Gold futures headed lower Thursday, with the metal struggling to maintain a long-term bullish trend as traders eye prospects for a U.S.-China trade deal which may lower geopolitical risk.
Prices for the precious metal “continue to coil on a seesaw full of trade news,” said Edward Moya, senior market analyst at Oanda. “The base case seems to be we will still see a phase-one deal, even after President Donald Trump signs legislation backing Hong Kong protesters.”
Still, “higher gold prices will require weakness with the U.S. economy, specifically further deterioration with the business outlooks and softness in the labor market,” said Moya.
Week to date, prices for the most-active gold contract are trading nearly flat, while those for silver are headed for a climb of about 1%, according to FactSet data.
Gold strategists say that bullion needs to hold above a key level between $1,450 and $1,470, with a dip below representing a bearish tilt for the commodity.
“Gold is trying to force the first key level of $1,470, helped by the weakening of the US dollar. If prices ended today’s trading session above $1,470, we would have a first positive signal, while the area $1,450 remains an important support level,” wrote Carlo Alberto De Casa, chief analyst at ActivTrades, in a daily research report.
Hopes for a U.S. – China trade deal were bolstered by reports China’s chief trade negotiator Liu He has invited his U.S. counterparts for more talks, The Wall Street Journal reported.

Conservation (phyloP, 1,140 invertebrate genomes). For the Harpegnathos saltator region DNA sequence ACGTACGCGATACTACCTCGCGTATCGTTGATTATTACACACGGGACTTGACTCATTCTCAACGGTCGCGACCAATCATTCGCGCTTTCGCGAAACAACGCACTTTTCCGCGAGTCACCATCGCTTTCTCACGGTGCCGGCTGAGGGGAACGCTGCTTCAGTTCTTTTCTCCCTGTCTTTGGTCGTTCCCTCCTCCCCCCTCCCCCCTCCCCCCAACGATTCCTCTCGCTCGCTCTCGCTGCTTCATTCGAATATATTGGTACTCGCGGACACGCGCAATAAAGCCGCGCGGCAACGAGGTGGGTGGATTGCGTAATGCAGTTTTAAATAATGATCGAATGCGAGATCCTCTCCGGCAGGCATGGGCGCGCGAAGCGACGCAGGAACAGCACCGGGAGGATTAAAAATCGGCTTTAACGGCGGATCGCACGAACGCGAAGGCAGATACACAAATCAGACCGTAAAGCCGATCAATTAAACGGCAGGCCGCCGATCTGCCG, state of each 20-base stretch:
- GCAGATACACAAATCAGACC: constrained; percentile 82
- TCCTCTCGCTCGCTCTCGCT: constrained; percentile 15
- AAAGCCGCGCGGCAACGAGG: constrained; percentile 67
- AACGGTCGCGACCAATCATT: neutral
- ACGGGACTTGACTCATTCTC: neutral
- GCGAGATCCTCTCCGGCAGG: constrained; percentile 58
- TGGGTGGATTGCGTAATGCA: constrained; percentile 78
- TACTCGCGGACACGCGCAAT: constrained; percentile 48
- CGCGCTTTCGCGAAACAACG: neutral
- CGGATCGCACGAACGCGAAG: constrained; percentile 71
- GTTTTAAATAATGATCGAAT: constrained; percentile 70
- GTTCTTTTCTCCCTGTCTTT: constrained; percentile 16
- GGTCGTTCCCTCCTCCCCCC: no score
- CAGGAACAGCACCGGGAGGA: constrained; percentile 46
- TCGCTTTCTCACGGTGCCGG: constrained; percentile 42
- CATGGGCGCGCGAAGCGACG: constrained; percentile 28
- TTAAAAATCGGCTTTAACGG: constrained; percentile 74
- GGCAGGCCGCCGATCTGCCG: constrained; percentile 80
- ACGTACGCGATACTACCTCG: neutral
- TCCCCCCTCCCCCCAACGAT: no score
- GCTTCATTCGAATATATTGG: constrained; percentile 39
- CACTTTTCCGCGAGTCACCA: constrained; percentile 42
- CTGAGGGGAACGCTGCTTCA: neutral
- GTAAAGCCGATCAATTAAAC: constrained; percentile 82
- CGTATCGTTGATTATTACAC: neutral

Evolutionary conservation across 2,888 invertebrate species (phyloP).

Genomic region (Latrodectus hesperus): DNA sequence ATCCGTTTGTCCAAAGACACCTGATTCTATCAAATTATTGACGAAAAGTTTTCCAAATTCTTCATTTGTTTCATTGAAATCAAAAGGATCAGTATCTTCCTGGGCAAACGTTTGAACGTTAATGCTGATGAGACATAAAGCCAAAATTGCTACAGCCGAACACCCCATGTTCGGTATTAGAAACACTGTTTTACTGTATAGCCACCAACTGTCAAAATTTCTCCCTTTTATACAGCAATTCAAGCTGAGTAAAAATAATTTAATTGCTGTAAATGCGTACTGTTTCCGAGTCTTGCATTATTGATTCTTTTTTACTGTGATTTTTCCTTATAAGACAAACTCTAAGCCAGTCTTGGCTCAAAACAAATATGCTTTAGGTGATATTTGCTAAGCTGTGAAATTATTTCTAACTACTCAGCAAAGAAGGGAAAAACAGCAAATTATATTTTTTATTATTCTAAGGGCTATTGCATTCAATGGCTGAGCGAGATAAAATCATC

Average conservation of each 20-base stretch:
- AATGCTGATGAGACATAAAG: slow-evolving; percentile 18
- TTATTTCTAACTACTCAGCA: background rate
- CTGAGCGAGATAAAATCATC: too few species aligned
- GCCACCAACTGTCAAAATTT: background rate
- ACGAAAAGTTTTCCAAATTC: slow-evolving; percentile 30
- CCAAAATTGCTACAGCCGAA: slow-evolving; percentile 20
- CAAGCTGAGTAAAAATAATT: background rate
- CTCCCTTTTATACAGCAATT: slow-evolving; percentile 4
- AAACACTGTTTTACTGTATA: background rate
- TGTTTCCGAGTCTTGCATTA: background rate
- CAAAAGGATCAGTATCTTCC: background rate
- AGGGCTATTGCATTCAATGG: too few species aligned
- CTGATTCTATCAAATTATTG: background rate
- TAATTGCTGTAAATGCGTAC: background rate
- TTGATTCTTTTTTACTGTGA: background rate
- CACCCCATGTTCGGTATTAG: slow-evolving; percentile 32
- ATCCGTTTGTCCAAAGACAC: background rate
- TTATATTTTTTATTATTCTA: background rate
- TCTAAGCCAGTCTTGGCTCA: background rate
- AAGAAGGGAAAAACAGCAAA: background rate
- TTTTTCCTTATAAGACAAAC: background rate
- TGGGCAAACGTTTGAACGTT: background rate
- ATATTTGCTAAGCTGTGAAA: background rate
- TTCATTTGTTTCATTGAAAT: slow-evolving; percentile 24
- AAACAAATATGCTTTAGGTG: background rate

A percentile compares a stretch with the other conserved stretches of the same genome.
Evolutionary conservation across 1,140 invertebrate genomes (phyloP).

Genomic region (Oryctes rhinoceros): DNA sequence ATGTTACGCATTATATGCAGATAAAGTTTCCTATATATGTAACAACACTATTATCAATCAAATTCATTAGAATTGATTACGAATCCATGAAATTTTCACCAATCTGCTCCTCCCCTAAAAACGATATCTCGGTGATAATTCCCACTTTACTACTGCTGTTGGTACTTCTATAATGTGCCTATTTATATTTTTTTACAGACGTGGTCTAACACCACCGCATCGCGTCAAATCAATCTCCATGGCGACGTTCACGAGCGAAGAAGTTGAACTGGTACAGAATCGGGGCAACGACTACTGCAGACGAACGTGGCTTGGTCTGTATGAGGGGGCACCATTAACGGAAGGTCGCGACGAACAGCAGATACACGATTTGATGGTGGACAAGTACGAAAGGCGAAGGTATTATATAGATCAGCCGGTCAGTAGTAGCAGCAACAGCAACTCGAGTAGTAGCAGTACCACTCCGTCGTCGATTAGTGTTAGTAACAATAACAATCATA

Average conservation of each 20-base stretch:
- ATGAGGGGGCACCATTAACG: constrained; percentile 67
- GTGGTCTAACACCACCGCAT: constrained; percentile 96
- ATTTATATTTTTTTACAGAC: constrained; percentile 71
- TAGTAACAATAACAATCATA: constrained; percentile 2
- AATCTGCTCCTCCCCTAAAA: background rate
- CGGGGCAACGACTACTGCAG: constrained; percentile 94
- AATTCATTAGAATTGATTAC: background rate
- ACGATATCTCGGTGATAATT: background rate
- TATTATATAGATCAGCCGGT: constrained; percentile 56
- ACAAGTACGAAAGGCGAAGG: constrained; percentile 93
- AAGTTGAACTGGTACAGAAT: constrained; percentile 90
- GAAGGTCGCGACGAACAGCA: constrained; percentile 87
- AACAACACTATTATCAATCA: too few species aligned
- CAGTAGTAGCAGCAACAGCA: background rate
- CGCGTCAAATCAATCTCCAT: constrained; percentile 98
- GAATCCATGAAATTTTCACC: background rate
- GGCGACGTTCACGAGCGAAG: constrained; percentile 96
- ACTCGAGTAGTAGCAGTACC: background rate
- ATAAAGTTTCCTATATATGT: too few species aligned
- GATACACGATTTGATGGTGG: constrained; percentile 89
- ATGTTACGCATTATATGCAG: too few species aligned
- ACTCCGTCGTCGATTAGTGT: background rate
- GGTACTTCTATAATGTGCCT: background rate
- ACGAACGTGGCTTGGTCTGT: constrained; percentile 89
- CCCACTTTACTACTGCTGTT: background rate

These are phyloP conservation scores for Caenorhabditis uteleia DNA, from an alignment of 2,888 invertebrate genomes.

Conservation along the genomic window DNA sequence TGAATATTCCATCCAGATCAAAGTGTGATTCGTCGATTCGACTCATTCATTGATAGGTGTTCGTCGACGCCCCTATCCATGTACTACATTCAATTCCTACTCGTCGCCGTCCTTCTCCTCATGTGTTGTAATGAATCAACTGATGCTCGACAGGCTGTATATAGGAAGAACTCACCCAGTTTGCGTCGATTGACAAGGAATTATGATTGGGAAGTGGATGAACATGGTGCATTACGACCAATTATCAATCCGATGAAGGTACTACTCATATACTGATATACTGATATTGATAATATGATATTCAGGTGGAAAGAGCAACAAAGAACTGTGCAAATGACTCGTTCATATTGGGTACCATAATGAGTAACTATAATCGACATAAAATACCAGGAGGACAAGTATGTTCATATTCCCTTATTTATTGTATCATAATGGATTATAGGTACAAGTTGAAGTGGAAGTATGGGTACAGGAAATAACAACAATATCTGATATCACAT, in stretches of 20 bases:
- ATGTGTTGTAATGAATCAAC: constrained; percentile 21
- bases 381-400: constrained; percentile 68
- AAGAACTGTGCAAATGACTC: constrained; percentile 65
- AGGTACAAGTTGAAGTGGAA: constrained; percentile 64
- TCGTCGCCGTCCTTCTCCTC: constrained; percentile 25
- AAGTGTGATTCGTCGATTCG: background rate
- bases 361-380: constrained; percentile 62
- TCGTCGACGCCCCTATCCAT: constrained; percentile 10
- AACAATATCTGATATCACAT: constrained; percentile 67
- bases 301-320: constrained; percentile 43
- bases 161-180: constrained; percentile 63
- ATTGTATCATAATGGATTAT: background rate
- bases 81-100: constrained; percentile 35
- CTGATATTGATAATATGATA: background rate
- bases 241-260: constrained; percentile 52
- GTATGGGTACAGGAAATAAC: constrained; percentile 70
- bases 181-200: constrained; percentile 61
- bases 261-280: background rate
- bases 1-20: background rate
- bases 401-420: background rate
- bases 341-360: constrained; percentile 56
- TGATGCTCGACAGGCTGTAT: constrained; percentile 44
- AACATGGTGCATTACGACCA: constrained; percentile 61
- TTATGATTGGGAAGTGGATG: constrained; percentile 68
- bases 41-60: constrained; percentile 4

Separately, Liu voiced optimism over a phase-one trade deal at a dinner in Beijing, Bloomberg reported though Liu also said he was “confused” about trade demands by the U.S., but believes an agreement will be reached.
Losses for U.S. stocks Wednesday and weakness for Asian equities early Thursday came in part after Reuters reported that a first-step deal will be pushed into 2020. President Donald Trump had also countered with heightened demands on China.
U.S.-China relations were also strained after both the U.S. Senate and House passed a Hong Kong human rights bill which may be signed Trump Thursday. China regards the legislation as interference in its internal politics.
Some commodity investors remain upbeat about precious metals, with gold boasting a roughly 15% year to date gain as the dollar has gained 1.7% over the same period, as measured by the ICE U.S. Dollar Index DXY, -0.08%, which gauges the buck against a half-dozen currencies. A stronger dollar, in theory, should make gold more expensive to buyers using other currencies but gold also has benefited from ultralow and negative yielding government debt, which has pushed some investors toward gold.
“While the precious metal is trying to recover the strength that boosted it in the first part of this year, the decline seen in the last few weeks can still be seen as a correction rather than an inversion, as long as prices hold above $1,450,” wrote De Casa.
Gold’s losses softened on Thursday after the U.S. Conference Board’s index of leading indicators fell for a third straight month, adding more evidence of slowing economy. Weekly jobless claims, meanwhile, were little changed at 227,000, reflecting an employment market that remains healthy.
On Wednesday, the minutes from the Federal Open Market Committee revealed that the central bank believes that the U.S. economy is in good shape but is being vigilant of potential headwinds from trade tensions.
Among other metals, December copper HGZ19, -0.68% fell 0.6% to $2.6335 a pound. January platinum PLF20, +0.45% added 0.5% to $924.10 an ounce, but December palladium PAZ19, -0.59% shed 0.5% to $1,733.70 an ounce.